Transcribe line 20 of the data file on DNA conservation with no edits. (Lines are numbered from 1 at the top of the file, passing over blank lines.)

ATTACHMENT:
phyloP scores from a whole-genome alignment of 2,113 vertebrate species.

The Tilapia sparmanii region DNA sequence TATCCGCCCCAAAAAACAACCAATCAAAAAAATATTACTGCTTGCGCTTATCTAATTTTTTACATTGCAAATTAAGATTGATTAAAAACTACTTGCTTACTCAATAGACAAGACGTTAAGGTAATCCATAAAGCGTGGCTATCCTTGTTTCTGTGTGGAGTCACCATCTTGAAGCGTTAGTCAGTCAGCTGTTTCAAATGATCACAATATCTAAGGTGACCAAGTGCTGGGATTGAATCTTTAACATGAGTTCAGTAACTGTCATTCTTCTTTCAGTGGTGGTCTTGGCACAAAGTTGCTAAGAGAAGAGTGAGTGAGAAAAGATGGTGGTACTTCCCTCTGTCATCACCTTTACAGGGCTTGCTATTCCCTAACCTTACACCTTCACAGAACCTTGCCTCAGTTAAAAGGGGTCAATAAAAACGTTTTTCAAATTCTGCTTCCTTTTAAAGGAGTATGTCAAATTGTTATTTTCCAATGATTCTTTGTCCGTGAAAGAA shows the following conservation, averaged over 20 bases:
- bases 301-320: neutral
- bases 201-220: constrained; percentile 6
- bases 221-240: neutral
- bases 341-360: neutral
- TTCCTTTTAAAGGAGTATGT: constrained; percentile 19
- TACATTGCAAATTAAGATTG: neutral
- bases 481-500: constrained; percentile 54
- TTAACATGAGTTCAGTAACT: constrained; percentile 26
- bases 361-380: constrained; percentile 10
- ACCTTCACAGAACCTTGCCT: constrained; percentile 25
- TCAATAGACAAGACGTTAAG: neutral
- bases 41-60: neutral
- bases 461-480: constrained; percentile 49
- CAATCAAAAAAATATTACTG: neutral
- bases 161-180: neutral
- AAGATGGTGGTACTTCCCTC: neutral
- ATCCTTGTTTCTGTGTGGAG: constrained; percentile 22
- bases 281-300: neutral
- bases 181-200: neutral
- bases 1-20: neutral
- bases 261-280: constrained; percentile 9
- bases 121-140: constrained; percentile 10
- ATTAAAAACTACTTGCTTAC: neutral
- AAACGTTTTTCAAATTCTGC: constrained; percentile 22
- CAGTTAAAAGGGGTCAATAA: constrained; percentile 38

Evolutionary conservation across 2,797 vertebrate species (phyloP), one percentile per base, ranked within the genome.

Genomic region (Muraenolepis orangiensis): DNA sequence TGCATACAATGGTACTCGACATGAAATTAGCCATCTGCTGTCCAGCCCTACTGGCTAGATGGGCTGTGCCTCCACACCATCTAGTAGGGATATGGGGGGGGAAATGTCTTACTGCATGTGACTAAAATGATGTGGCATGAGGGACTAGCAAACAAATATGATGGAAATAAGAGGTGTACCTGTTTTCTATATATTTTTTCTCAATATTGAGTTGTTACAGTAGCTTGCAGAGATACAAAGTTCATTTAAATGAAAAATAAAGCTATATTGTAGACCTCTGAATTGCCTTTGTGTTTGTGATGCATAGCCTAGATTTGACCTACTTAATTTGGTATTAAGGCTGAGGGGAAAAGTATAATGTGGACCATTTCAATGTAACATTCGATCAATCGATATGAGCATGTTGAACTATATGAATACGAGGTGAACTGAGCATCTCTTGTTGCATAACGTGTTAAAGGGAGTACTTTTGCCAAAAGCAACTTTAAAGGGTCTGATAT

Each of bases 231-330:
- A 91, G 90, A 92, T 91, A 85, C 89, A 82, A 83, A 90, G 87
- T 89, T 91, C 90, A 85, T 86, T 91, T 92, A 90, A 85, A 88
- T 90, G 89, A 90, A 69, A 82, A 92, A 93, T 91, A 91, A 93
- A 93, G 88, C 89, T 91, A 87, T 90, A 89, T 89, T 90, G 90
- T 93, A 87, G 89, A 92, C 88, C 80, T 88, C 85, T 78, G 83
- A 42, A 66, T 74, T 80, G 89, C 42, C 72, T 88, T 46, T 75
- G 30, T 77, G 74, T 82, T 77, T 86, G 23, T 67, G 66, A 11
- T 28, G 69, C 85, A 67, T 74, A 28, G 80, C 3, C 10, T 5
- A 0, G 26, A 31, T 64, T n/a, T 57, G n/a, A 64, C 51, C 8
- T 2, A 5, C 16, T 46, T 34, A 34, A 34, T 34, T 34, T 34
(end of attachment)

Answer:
- bases 281-300: neutral